Published on June 22nd, 2021 | by Dan Nicholls


Nobody – Blu ray Review

It’s highly recommended that all action movie fans add Nobody to their collection. It’s now available to own on 4K UHD, Blu-ray, DVD, and digital.

Hutch Mansell (Bob Odenkirk) is not a flashy guy. Polo shirts and khakis, brown bag lunches and home in time for dinner with his kids and wife (Connie Nielsen) each night. A family man for sure, but they seem to be growing tired of him. He’s maybe even growing tired of himself. But Hutch has a particular set of skills and when pushed past his breaking point the dam bursts, unleashing years of repressed violent rage. And the result is fucking awesome. Bob Odenkirk kicks so much ass in this movie that you wince with each gnarly hit and never stop smiling for an hour and a half.

Nobody comes from the writer of John Wick and uber-action-producer David Leitch, with Hardcore Henry director Ilya Naishuller honing his skills while putting story first in an impressive leap of filmmaking quality. You might think, “oh I’ve seen John Wick so I don’t need to see this,” but you would be wrong. Sure a lot of the elements are similar but it is 2021 – we’ve seen everything by this point. What matters is if the familiar can feel new thanks to a unique viewpoint or an energy vibing at an unexpected frequency. In that regard, Nobody is both old and fresh but got a spirit all of its own that keeps you hooked. Plus Bob Odenkirk might be the easiest man to watch act in the universe, he just seems so affable, witty, and kind.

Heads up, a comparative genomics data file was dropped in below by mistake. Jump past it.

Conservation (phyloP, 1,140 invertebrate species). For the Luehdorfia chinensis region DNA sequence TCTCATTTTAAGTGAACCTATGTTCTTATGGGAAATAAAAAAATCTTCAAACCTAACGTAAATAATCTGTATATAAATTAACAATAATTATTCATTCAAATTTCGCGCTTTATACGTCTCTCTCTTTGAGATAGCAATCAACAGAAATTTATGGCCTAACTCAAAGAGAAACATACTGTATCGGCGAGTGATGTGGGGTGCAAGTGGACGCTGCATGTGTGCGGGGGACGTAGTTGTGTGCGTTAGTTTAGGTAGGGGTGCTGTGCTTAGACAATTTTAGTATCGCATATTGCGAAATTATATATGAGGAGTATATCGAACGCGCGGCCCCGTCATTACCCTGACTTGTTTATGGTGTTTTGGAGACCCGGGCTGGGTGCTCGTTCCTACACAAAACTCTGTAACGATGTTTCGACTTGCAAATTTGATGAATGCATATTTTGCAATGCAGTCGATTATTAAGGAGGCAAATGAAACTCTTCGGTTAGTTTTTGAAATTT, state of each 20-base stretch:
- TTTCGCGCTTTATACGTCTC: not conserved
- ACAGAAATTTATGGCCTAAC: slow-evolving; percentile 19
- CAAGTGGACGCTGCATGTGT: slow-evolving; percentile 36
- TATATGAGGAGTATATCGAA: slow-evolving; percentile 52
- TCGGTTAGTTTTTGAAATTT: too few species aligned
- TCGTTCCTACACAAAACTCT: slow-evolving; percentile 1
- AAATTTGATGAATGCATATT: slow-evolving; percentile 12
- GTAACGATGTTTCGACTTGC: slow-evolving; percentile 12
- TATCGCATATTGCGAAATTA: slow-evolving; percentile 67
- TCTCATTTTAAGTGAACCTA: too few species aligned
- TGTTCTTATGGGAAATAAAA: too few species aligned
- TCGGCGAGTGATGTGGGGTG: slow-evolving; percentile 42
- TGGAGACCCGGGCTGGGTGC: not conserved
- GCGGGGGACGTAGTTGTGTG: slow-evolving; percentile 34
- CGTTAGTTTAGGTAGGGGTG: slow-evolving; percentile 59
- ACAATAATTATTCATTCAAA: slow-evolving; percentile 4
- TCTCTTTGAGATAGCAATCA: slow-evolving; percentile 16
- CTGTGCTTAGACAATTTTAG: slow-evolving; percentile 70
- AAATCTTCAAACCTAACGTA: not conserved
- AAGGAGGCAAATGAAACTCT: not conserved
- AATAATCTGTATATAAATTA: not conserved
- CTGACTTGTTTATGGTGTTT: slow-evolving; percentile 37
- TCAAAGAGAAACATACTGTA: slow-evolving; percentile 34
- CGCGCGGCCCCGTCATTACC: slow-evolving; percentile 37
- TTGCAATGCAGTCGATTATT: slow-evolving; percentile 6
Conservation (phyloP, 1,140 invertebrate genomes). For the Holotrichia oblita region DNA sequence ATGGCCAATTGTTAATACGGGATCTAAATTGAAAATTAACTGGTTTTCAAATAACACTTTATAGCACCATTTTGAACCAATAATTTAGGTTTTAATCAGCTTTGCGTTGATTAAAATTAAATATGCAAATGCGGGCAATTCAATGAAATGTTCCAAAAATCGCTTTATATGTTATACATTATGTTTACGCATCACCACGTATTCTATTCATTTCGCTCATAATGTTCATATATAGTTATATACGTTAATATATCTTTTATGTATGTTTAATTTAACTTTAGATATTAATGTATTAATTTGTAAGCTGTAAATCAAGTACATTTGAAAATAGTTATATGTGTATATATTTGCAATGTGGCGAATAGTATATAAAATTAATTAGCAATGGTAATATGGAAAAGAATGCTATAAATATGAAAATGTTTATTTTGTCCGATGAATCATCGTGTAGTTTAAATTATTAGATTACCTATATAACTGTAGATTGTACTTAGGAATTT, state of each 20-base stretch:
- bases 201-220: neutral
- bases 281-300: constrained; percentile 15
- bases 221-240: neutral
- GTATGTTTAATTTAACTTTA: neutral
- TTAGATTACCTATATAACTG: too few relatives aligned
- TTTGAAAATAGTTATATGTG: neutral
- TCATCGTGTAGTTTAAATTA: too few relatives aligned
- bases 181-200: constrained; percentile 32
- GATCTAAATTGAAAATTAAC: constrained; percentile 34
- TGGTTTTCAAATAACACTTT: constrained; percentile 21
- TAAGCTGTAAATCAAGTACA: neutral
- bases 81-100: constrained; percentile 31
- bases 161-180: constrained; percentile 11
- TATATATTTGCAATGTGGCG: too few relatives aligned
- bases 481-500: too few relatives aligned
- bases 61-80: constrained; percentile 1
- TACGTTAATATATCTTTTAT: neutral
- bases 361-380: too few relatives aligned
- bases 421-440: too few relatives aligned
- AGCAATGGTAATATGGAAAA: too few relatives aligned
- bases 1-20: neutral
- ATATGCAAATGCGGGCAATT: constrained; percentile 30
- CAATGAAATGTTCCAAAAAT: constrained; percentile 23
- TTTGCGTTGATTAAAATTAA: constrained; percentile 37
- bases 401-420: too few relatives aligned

Hutch unleashes his inner being on a bus and just destroys some unruly Russian punks but he also takes a hell of a lot of hits. The choreography and camera movements work together to create a symphony of violence that feels incredibly visceral. This bus moment, however, unleashes the full power of the Russian mob to come after Hutch. But after his intense warm-up our man is ready for action and Bob Odenkirk throws his entire body into every action setpiece that follows. He trained like hell and it all shows on screen – it’s an impressive act of physical commitment that makes you feel like if he could do it, maybe you could too.  

Just when things can’t get better, the legendary Christopher Lloyd appears as Hutch’s dad (and it turns out the apple didn’t fall far from the tree). And just when it can’t get any better than THAT we meet Hutch’s brother – who’s also a trained assassin – played by the one and only RZA. Honestly, I could watch those three interact with their killer little family dynamic for an entire movie by itself. They levitate the proceedings and add the type of charisma and star power that works effortlessly to make sure you’re having as much fun as you’re supposed to.

Despite being kneecapped by the pandemic Nobody made enough of a splash that we’ll hopefully get some sequels coming our way. Usually that’s the last thing you want – more sequels rarely means more better – but Nobody has not only a world of possibilities to explore but a leading man you absolutely want to spend more time with.

The Blu-ray release features the expected sharp picture and sound but surprises with features that seem standard but contain much more meat than you’d expect.